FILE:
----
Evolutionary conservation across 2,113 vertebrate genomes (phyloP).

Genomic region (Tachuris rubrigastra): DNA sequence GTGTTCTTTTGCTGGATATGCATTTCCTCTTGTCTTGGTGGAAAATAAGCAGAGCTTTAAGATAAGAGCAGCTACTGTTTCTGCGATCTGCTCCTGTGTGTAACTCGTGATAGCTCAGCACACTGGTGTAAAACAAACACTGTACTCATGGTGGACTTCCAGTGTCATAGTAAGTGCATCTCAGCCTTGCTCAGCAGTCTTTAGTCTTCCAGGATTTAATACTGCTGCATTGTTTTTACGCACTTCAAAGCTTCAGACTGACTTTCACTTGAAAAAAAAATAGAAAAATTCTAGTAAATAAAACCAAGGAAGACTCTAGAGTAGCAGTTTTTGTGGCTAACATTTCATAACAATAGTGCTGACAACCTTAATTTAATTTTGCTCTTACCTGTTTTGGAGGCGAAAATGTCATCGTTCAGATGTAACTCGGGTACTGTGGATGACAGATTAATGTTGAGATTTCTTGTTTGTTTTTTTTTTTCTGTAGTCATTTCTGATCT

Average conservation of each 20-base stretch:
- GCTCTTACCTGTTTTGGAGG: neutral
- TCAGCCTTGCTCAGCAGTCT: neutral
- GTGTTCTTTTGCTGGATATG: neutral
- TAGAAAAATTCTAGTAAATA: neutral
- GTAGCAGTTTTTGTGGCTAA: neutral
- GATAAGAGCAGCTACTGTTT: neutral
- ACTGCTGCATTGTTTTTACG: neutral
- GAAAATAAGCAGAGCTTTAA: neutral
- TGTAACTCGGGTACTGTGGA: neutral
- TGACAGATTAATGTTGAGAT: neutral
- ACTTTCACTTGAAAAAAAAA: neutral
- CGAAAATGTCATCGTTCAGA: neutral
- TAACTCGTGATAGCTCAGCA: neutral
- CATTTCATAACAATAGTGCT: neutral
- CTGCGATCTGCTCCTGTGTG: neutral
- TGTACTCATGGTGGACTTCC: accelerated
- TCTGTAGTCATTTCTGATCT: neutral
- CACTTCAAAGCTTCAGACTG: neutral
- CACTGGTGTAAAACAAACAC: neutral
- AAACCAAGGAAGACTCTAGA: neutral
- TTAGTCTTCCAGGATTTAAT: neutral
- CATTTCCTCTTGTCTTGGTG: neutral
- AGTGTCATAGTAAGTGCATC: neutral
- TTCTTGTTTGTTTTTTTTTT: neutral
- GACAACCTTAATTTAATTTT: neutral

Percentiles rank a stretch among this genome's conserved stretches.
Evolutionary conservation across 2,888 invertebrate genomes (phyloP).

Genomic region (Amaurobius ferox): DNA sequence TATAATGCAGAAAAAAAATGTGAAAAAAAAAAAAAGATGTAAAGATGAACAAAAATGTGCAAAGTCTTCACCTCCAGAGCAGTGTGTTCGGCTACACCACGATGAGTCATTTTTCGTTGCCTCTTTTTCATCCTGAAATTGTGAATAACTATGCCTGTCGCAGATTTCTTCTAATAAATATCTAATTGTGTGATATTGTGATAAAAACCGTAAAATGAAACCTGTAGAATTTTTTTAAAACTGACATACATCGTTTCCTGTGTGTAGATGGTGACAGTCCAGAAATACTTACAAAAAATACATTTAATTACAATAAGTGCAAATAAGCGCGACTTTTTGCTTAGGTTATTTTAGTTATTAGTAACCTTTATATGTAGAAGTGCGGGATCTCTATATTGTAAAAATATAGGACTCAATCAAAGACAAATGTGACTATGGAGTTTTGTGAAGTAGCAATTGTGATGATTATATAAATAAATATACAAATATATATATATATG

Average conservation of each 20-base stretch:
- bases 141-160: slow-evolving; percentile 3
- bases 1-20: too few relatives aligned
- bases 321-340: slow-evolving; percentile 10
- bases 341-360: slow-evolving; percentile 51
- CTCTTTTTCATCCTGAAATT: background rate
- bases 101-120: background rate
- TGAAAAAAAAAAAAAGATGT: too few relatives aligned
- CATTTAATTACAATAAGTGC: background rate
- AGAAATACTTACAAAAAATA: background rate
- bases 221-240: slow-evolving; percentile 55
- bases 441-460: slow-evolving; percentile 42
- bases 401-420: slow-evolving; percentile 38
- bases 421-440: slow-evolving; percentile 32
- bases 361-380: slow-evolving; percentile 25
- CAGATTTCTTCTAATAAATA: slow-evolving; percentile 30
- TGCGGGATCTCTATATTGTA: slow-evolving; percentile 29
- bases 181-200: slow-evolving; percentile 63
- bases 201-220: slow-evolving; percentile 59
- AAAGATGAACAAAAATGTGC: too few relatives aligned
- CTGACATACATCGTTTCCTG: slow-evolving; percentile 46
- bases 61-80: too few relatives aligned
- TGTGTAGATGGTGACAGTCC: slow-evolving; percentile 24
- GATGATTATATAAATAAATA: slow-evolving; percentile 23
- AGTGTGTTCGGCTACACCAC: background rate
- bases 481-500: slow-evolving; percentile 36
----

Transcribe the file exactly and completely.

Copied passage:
Evolutionary conservation across 2,113 vertebrate genomes (phyloP).

Genomic region (Tachuris rubrigastra): DNA sequence GTGTTCTTTTGCTGGATATGCATTTCCTCTTGTCTTGGTGGAAAATAAGCAGAGCTTTAAGATAAGAGCAGCTACTGTTTCTGCGATCTGCTCCTGTGTGTAACTCGTGATAGCTCAGCACACTGGTGTAAAACAAACACTGTACTCATGGTGGACTTCCAGTGTCATAGTAAGTGCATCTCAGCCTTGCTCAGCAGTCTTTAGTCTTCCAGGATTTAATACTGCTGCATTGTTTTTACGCACTTCAAAGCTTCAGACTGACTTTCACTTGAAAAAAAAATAGAAAAATTCTAGTAAATAAAACCAAGGAAGACTCTAGAGTAGCAGTTTTTGTGGCTAACATTTCATAACAATAGTGCTGACAACCTTAATTTAATTTTGCTCTTACCTGTTTTGGAGGCGAAAATGTCATCGTTCAGATGTAACTCGGGTACTGTGGATGACAGATTAATGTTGAGATTTCTTGTTTGTTTTTTTTTTTCTGTAGTCATTTCTGATCT

Average conservation of each 20-base stretch:
- GCTCTTACCTGTTTTGGAGG: neutral
- TCAGCCTTGCTCAGCAGTCT: neutral
- GTGTTCTTTTGCTGGATATG: neutral
- TAGAAAAATTCTAGTAAATA: neutral
- GTAGCAGTTTTTGTGGCTAA: neutral
- GATAAGAGCAGCTACTGTTT: neutral
- ACTGCTGCATTGTTTTTACG: neutral
- GAAAATAAGCAGAGCTTTAA: neutral
- TGTAACTCGGGTACTGTGGA: neutral
- TGACAGATTAATGTTGAGAT: neutral
- ACTTTCACTTGAAAAAAAAA: neutral
- CGAAAATGTCATCGTTCAGA: neutral
- TAACTCGTGATAGCTCAGCA: neutral
- CATTTCATAACAATAGTGCT: neutral
- CTGCGATCTGCTCCTGTGTG: neutral
- TGTACTCATGGTGGACTTCC: accelerated
- TCTGTAGTCATTTCTGATCT: neutral
- CACTTCAAAGCTTCAGACTG: neutral
- CACTGGTGTAAAACAAACAC: neutral
- AAACCAAGGAAGACTCTAGA: neutral
- TTAGTCTTCCAGGATTTAAT: neutral
- CATTTCCTCTTGTCTTGGTG: neutral
- AGTGTCATAGTAAGTGCATC: neutral
- TTCTTGTTTGTTTTTTTTTT: neutral
- GACAACCTTAATTTAATTTT: neutral

Percentiles rank a stretch among this genome's conserved stretches.
Evolutionary conservation across 2,888 invertebrate genomes (phyloP).

Genomic region (Amaurobius ferox): DNA sequence TATAATGCAGAAAAAAAATGTGAAAAAAAAAAAAAGATGTAAAGATGAACAAAAATGTGCAAAGTCTTCACCTCCAGAGCAGTGTGTTCGGCTACACCACGATGAGTCATTTTTCGTTGCCTCTTTTTCATCCTGAAATTGTGAATAACTATGCCTGTCGCAGATTTCTTCTAATAAATATCTAATTGTGTGATATTGTGATAAAAACCGTAAAATGAAACCTGTAGAATTTTTTTAAAACTGACATACATCGTTTCCTGTGTGTAGATGGTGACAGTCCAGAAATACTTACAAAAAATACATTTAATTACAATAAGTGCAAATAAGCGCGACTTTTTGCTTAGGTTATTTTAGTTATTAGTAACCTTTATATGTAGAAGTGCGGGATCTCTATATTGTAAAAATATAGGACTCAATCAAAGACAAATGTGACTATGGAGTTTTGTGAAGTAGCAATTGTGATGATTATATAAATAAATATACAAATATATATATATATG

Average conservation of each 20-base stretch:
- bases 141-160: slow-evolving; percentile 3
- bases 1-20: too few relatives aligned
- bases 321-340: slow-evolving; percentile 10
- bases 341-360: slow-evolving; percentile 51
- CTCTTTTTCATCCTGAAATT: background rate
- bases 101-120: background rate
- TGAAAAAAAAAAAAAGATGT: too few relatives aligned
- CATTTAATTACAATAAGTGC: background rate
- AGAAATACTTACAAAAAATA: background rate
- bases 221-240: slow-evolving; percentile 55
- bases 441-460: slow-evolving; percentile 42
- bases 401-420: slow-evolving; percentile 38
- bases 421-440: slow-evolving; percentile 32
- bases 361-380: slow-evolving; percentile 25
- CAGATTTCTTCTAATAAATA: slow-evolving; percentile 30
- TGCGGGATCTCTATATTGTA: slow-evolving; percentile 29
- bases 181-200: slow-evolving; percentile 63
- bases 201-220: slow-evolving; percentile 59
- AAAGATGAACAAAAATGTGC: too few relatives aligned
- CTGACATACATCGTTTCCTG: slow-evolving; percentile 46
- bases 61-80: too few relatives aligned
- TGTGTAGATGGTGACAGTCC: slow-evolving; percentile 24
- GATGATTATATAAATAAATA: slow-evolving; percentile 23
- AGTGTGTTCGGCTACACCAC: background rate
- bases 481-500: slow-evolving; percentile 36